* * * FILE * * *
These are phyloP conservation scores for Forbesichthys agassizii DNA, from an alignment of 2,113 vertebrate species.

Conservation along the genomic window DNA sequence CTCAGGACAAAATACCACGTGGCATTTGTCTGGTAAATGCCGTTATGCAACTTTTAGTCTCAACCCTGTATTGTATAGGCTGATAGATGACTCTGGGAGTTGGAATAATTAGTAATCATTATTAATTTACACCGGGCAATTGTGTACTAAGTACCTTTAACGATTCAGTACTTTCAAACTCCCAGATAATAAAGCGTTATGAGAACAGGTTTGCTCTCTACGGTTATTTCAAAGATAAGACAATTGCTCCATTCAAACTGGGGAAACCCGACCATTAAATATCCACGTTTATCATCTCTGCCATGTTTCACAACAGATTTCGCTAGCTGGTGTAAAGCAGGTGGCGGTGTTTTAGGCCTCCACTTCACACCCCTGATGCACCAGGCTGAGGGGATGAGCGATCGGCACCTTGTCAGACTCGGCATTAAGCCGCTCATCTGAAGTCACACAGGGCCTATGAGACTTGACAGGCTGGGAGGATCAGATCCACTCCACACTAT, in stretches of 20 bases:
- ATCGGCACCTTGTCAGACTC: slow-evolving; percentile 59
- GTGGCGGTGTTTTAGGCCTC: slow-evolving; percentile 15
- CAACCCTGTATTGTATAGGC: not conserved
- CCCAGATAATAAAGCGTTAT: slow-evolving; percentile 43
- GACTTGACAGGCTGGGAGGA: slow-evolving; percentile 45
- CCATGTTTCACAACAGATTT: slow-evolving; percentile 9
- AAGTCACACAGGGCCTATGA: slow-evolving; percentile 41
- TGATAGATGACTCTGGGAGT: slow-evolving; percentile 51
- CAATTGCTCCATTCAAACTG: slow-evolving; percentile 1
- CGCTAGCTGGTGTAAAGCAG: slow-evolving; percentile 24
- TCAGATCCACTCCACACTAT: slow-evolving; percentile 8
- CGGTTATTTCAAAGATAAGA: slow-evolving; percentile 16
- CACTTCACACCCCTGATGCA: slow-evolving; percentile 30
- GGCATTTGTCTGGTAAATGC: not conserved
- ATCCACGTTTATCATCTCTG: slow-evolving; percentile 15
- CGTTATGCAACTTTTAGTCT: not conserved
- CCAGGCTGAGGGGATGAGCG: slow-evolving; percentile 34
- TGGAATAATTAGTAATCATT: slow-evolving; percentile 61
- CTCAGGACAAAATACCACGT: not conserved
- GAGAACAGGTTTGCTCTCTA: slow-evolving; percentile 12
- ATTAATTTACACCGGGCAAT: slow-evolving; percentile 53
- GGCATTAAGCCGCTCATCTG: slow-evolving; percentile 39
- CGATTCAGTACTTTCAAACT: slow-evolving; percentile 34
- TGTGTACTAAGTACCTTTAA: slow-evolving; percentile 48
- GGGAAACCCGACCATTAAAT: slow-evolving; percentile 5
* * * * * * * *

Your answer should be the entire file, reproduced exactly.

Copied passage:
These are phyloP conservation scores for Forbesichthys agassizii DNA, from an alignment of 2,113 vertebrate species.

Conservation along the genomic window DNA sequence CTCAGGACAAAATACCACGTGGCATTTGTCTGGTAAATGCCGTTATGCAACTTTTAGTCTCAACCCTGTATTGTATAGGCTGATAGATGACTCTGGGAGTTGGAATAATTAGTAATCATTATTAATTTACACCGGGCAATTGTGTACTAAGTACCTTTAACGATTCAGTACTTTCAAACTCCCAGATAATAAAGCGTTATGAGAACAGGTTTGCTCTCTACGGTTATTTCAAAGATAAGACAATTGCTCCATTCAAACTGGGGAAACCCGACCATTAAATATCCACGTTTATCATCTCTGCCATGTTTCACAACAGATTTCGCTAGCTGGTGTAAAGCAGGTGGCGGTGTTTTAGGCCTCCACTTCACACCCCTGATGCACCAGGCTGAGGGGATGAGCGATCGGCACCTTGTCAGACTCGGCATTAAGCCGCTCATCTGAAGTCACACAGGGCCTATGAGACTTGACAGGCTGGGAGGATCAGATCCACTCCACACTAT, in stretches of 20 bases:
- ATCGGCACCTTGTCAGACTC: slow-evolving; percentile 59
- GTGGCGGTGTTTTAGGCCTC: slow-evolving; percentile 15
- CAACCCTGTATTGTATAGGC: not conserved
- CCCAGATAATAAAGCGTTAT: slow-evolving; percentile 43
- GACTTGACAGGCTGGGAGGA: slow-evolving; percentile 45
- CCATGTTTCACAACAGATTT: slow-evolving; percentile 9
- AAGTCACACAGGGCCTATGA: slow-evolving; percentile 41
- TGATAGATGACTCTGGGAGT: slow-evolving; percentile 51
- CAATTGCTCCATTCAAACTG: slow-evolving; percentile 1
- CGCTAGCTGGTGTAAAGCAG: slow-evolving; percentile 24
- TCAGATCCACTCCACACTAT: slow-evolving; percentile 8
- CGGTTATTTCAAAGATAAGA: slow-evolving; percentile 16
- CACTTCACACCCCTGATGCA: slow-evolving; percentile 30
- GGCATTTGTCTGGTAAATGC: not conserved
- ATCCACGTTTATCATCTCTG: slow-evolving; percentile 15
- CGTTATGCAACTTTTAGTCT: not conserved
- CCAGGCTGAGGGGATGAGCG: slow-evolving; percentile 34
- TGGAATAATTAGTAATCATT: slow-evolving; percentile 61
- CTCAGGACAAAATACCACGT: not conserved
- GAGAACAGGTTTGCTCTCTA: slow-evolving; percentile 12
- ATTAATTTACACCGGGCAAT: slow-evolving; percentile 53
- GGCATTAAGCCGCTCATCTG: slow-evolving; percentile 39
- CGATTCAGTACTTTCAAACT: slow-evolving; percentile 34
- TGTGTACTAAGTACCTTTAA: slow-evolving; percentile 48
- GGGAAACCCGACCATTAAAT: slow-evolving; percentile 5